Preparing financially for retirement can be complicated for anyone, but for small business owners the process often poses even more …
Preparing financially for retirement can be complicated for anyone, but for small business owners the process often poses even more challenges.
Teachers, police officers, firefighters and other government employees generally receive a pension. The corporate world can offer benefit plans or matching contributions.
But entrepreneurs can't automatically rely on any of those features; instead, they have to put saving and investing plans in place for themselves and their employees.
And often, small business owners aren't preparing sufficiently for retirement. A survey of business owners by BMO Investments' wealth management program showed 75 percent had less than $100,000 saved for retirement.
Small business owners have to do it on their own, and many aren't preparing properly. Many feel like they will never make it, but they can. The idea is to simply start.
Here are five ways small business owners can wisely plan for retirement:
• Decide how much to save each month. An ideal average for saving per month is 15 percent of your pay. If that seems too much at first, you might ease into it. To begin, you may start with 5 percent and then ramp up 2 to 3 percent each year. As a better gauge, he says, note that an employee with a 401(k) can contribute up to $18,500 of their salary for 2018 if they're less than 50 years old. Someone aged 50 and over with a 401(k) can save $24,500 a year. A good goal is to try to match these amounts annually.
• The SEP IRA. As defined by the IRS, a Simplified Employee Pension plan provides business owners with a method to contribute toward their employees' retirement as well as their own retirement savings. It doesn't have the startup and operating costs of a conventional 401(k) or profit-sharing employee plan. Your business pays no taxes on annual earnings, as it grows tax-deferred.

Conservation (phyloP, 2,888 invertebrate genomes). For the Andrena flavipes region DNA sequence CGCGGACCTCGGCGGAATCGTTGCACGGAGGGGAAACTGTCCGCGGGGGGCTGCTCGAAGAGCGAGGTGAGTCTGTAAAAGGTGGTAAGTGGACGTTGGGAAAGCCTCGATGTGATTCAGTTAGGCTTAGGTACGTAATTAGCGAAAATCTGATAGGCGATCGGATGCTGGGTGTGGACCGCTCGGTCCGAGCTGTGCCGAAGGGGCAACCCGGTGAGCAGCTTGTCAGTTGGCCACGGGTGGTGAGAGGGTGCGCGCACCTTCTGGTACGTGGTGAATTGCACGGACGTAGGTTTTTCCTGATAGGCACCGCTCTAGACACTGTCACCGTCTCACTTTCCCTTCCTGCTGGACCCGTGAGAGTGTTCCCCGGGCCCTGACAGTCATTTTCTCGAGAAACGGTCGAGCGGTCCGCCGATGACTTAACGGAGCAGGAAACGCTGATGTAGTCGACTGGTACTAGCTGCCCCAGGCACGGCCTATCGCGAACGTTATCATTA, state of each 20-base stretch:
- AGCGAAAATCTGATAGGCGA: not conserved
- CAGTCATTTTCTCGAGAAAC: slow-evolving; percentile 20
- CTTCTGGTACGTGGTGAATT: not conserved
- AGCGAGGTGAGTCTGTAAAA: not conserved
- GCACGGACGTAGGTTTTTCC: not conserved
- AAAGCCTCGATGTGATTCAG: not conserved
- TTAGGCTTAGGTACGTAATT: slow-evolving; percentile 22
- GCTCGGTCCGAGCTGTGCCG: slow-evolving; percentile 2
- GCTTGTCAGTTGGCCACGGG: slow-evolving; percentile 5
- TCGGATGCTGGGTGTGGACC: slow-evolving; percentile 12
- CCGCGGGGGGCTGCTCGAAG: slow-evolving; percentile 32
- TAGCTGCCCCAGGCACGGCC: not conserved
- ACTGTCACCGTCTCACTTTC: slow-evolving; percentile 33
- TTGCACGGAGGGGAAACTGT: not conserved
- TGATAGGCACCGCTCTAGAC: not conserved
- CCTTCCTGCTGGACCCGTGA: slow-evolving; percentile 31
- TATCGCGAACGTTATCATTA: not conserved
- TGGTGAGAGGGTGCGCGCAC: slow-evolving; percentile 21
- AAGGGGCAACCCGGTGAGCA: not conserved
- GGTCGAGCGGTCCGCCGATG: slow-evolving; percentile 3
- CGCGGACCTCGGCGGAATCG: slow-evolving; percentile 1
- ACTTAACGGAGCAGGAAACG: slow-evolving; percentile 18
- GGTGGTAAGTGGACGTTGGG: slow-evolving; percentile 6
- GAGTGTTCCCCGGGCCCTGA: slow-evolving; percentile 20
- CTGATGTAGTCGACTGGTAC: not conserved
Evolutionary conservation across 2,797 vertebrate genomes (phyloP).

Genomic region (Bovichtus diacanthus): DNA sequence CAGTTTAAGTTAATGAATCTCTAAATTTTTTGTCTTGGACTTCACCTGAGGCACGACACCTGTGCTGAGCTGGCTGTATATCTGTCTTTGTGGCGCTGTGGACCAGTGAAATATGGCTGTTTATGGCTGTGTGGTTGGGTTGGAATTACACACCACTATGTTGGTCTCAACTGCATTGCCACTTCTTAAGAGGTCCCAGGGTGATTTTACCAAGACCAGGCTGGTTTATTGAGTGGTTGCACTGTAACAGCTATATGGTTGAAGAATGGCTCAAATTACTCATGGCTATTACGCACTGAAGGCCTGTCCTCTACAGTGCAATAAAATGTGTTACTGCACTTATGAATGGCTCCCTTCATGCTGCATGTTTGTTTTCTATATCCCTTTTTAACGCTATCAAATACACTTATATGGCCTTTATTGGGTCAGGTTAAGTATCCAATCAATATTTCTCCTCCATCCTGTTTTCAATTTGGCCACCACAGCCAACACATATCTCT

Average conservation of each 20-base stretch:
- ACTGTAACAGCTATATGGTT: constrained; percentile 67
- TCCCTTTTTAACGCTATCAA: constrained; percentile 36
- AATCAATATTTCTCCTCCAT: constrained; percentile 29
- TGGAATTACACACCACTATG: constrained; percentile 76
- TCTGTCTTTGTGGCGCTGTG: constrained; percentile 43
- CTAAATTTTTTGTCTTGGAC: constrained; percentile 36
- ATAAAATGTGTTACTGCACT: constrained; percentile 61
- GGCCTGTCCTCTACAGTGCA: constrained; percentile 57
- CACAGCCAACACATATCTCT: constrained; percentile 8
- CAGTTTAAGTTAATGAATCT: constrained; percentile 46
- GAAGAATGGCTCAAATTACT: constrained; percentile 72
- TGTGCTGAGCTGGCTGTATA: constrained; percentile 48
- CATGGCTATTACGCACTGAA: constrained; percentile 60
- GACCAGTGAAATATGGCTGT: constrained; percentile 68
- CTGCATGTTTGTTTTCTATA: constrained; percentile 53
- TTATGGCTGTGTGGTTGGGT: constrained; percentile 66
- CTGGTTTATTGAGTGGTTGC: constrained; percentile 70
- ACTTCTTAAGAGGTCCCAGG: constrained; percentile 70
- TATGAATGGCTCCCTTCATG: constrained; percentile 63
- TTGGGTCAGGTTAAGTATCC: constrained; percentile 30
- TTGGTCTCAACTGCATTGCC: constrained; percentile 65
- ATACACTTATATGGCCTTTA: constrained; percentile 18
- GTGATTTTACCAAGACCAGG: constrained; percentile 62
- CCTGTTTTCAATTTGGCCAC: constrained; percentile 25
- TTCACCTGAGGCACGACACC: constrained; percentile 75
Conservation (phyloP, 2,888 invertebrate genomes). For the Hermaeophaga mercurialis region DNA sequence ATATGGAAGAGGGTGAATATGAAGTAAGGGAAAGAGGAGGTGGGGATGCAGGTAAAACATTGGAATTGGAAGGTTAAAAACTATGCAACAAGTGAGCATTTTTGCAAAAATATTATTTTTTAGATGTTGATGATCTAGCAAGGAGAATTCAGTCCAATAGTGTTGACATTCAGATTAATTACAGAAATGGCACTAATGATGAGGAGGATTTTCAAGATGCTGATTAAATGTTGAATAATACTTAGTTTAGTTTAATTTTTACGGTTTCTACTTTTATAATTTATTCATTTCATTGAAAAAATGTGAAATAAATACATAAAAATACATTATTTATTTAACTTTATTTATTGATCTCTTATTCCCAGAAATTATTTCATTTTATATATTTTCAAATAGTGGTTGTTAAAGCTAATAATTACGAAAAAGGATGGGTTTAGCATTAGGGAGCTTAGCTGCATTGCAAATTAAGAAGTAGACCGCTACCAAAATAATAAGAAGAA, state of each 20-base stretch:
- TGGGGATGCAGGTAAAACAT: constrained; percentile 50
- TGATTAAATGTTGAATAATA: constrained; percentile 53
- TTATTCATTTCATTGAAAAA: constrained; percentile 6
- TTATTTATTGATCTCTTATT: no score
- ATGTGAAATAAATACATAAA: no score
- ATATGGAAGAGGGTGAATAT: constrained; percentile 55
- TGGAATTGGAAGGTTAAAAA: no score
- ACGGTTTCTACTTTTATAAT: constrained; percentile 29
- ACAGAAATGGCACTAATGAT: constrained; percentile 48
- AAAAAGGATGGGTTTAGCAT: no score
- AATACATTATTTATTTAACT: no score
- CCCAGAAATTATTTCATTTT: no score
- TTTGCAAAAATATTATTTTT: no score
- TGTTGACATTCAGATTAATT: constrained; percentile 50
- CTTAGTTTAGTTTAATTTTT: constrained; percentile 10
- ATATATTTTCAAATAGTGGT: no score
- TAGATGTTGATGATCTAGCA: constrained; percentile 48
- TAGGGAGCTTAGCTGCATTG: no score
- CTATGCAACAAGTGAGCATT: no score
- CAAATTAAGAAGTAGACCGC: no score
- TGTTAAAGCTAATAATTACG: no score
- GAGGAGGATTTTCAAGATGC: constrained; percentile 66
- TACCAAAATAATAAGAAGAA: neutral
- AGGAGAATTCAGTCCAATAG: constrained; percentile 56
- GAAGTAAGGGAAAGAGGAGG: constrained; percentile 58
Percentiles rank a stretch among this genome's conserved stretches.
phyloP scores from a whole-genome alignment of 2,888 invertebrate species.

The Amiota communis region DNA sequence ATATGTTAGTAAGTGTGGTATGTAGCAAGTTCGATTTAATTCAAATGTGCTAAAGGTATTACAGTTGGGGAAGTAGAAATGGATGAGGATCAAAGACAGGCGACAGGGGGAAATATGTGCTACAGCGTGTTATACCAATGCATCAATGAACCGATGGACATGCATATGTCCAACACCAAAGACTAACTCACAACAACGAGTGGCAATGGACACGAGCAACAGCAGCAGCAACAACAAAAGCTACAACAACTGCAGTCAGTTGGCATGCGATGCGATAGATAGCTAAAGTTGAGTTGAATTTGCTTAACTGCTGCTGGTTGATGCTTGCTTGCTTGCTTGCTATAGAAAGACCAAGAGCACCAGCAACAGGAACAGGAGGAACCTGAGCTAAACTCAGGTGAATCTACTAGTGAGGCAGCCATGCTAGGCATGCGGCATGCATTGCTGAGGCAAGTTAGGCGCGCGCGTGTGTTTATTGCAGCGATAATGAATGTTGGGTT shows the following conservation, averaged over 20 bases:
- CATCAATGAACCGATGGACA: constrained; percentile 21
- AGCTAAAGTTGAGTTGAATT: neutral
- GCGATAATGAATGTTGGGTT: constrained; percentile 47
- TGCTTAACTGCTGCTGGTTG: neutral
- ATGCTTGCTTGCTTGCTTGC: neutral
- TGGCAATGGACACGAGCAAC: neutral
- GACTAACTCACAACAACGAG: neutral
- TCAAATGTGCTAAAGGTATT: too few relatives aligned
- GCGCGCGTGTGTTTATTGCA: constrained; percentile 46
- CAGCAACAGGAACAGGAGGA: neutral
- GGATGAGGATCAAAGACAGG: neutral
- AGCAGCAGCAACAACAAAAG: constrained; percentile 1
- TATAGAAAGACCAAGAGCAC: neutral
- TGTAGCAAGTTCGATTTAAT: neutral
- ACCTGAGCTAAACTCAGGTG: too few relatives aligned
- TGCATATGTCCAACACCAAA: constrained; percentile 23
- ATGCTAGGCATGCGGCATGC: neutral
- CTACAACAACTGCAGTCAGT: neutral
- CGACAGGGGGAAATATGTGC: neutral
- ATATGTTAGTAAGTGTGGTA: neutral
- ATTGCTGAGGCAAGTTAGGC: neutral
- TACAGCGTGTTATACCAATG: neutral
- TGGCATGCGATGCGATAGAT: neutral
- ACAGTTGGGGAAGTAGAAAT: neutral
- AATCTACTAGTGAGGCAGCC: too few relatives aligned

• Rule of 100. Retirement accounts that offer the highest return may seem ideal, but a business owner who goes down this path can be easily overwhelmed and stressed. Under the rule, you subtract your age from 100, and what's left over is the percentage of your portfolio you put into investments with some risk.
• Life insurance. A small business owner with a family should have 10 times their annual net income in life insurance.
• Key Person Insurance. As you have life insurance to provide financial help for your family when you pass away, a small business owner may want to consider "key person insurance." The death benefit offered through this type of insurance helps ensure that should a "key person" within a company pass away, the business will provide continuity for its employees (and customers).
Think about saving for the necessity stream as well as the discretionary stream. You should get the basics down and look at covering your lifestyle, so you can look back and smile from the thousands of hours you worked owning a business.
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